Polk State Humanities and Film Professor Mary Ann Murdoch has published her first book.
“Of Earnest Grasping,” published earlier this year by Prana Press, is an 86-page collection of Murdoch’s short stories and poems. The title comes from one of Murdoch’s favorite poems, “This Living Hand” by John Keats.
Murdoch wrote most of the works in the book in the last 10 years. Her short stories, which she described as “contemporary fiction,” explore interpersonal relationships — particularly the unforeseen directions they often take.
“The short stories are about the different twists and turns in love and relationships and the people who are navigating these difficult situations,” Murdoch said.
“Some of them are based on people I’ve known or little snippets of conversation I’ve heard from other people. Some of the characters are drawn on people I’ve known and their quirks and idiosyncrasies,” she said.
As for her poems, Murdoch prefers a classical approach. While earning her master’s degree in humanities from Rollins College, Murdoch wrote her thesis on structured forms of poetry, such as sonnets and sestinas.
“I like the challenge of writing within these very structured frameworks,” Murdoch said.
Murdoch’s favorite piece in her book is titled “A Few Words,” which in 2009 won third place in Carpe Articulum Literary Review’s International Short Fiction Award Series.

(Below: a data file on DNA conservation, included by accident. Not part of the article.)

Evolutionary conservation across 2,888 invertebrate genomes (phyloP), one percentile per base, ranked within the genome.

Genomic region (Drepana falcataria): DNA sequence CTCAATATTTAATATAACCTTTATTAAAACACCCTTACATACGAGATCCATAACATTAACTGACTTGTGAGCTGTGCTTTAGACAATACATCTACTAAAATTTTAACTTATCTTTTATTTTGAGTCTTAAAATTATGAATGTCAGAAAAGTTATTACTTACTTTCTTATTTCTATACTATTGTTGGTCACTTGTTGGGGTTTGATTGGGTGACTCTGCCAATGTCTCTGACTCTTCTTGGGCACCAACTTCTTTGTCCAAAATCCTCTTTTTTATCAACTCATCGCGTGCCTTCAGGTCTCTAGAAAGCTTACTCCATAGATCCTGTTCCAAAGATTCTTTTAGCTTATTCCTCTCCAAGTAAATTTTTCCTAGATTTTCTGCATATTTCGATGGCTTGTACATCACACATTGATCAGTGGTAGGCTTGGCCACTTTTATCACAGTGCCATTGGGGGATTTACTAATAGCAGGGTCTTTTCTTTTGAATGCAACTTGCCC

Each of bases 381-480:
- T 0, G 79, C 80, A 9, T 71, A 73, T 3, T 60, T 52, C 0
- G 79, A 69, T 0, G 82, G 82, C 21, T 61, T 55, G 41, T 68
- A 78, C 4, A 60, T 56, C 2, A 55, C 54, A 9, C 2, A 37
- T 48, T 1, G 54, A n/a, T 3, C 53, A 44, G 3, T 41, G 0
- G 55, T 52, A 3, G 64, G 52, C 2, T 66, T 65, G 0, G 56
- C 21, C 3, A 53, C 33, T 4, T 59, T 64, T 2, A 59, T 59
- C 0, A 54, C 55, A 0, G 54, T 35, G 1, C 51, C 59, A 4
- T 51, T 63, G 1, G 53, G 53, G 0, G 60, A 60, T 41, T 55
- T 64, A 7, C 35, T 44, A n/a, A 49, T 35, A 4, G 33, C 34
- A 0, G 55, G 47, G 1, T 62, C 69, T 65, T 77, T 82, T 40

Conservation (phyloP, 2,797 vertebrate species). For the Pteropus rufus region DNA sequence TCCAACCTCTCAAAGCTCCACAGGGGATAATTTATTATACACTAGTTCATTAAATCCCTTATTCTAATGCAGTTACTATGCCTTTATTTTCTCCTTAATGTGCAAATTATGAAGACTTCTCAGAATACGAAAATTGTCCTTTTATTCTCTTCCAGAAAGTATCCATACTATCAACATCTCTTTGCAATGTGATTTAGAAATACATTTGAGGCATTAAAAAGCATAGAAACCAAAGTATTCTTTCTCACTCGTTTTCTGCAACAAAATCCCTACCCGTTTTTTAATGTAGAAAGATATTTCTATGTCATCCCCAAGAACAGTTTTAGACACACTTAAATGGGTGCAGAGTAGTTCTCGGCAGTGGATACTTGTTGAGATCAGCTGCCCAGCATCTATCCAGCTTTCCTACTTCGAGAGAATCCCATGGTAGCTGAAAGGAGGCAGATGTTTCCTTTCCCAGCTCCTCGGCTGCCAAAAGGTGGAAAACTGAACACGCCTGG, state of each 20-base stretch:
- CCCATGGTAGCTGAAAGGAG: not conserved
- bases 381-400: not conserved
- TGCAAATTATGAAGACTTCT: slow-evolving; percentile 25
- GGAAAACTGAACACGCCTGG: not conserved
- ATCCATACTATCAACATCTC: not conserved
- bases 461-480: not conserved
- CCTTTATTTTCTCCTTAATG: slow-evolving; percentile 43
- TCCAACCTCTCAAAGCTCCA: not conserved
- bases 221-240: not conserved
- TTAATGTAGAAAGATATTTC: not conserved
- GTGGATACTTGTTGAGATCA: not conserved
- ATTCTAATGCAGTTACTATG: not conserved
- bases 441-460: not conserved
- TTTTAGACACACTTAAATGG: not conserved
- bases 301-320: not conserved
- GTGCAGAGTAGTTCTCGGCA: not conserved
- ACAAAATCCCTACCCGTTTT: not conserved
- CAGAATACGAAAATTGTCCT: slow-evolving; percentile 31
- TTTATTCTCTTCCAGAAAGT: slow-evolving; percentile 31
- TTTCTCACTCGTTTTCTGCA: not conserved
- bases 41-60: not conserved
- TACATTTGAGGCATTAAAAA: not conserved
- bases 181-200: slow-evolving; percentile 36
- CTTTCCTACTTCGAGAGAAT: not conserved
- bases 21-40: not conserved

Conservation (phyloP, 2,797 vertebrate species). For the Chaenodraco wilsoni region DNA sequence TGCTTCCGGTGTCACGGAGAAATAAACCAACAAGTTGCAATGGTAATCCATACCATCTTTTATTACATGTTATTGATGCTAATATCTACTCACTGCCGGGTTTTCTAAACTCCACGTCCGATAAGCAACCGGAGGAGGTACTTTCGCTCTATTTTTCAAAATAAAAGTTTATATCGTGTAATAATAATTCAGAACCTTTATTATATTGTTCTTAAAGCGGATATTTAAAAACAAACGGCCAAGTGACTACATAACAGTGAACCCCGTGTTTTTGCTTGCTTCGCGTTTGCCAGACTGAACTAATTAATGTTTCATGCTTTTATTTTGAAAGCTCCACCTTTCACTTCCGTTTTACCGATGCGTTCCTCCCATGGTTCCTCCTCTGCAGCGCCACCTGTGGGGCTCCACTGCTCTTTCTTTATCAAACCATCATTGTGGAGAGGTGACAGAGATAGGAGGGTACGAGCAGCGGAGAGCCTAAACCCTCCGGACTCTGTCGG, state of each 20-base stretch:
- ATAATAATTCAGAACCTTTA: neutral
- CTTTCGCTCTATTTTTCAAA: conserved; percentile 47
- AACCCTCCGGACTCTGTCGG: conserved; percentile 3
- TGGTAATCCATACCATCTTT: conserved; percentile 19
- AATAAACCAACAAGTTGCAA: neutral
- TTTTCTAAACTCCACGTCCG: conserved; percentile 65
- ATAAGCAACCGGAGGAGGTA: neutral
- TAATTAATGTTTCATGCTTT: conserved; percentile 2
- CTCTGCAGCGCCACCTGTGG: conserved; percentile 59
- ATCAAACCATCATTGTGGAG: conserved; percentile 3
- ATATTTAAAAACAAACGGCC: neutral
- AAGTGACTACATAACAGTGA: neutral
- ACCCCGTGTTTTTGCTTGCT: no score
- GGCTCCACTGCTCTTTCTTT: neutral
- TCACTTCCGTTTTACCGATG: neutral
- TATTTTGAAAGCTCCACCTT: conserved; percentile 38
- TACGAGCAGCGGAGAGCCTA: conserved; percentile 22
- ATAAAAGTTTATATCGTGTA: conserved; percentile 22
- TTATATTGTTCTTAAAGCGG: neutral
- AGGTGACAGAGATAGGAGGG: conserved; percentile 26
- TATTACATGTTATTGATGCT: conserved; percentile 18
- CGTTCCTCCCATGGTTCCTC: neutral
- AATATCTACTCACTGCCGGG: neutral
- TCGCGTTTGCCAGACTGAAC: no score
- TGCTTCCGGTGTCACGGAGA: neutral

“It’s the longest piece I’ve ever written, almost a novella. It’s also a good piece of character development, and it has a plot that is sustained, which is very hard for me,” she said.
“It’s about a relationship that doesn’t go the way the parties intended, the expectations of what love should be, the path that you would typically think a relationship would take, and all the weird twists and turns it takes as it turns into a different type of love.”
In her short stories, Murdoch delves into the various feelings her characters experience in their relationships. As a published author, however, she’s experienced a new range of emotions firsthand.
“It’s kind of weird in a way to put my stuff out there in the world. I can’t be with each person to interpret and explain. I know there are going to be people reading my stories and poems, but I don’t have the benefit of being there to say, ‘This is what I mean,’” she said.
“I guess that’s the beauty of art. It will be read, interpreted, and assessed by the readers, and they will bring their own lives to it. They will see things I would have never seen. They will interpret it in ways I wouldn’t have ever thought to interpret it. Each reader brings new life to the book.”
“Of Earnest Grasping” is available for purchase for $14.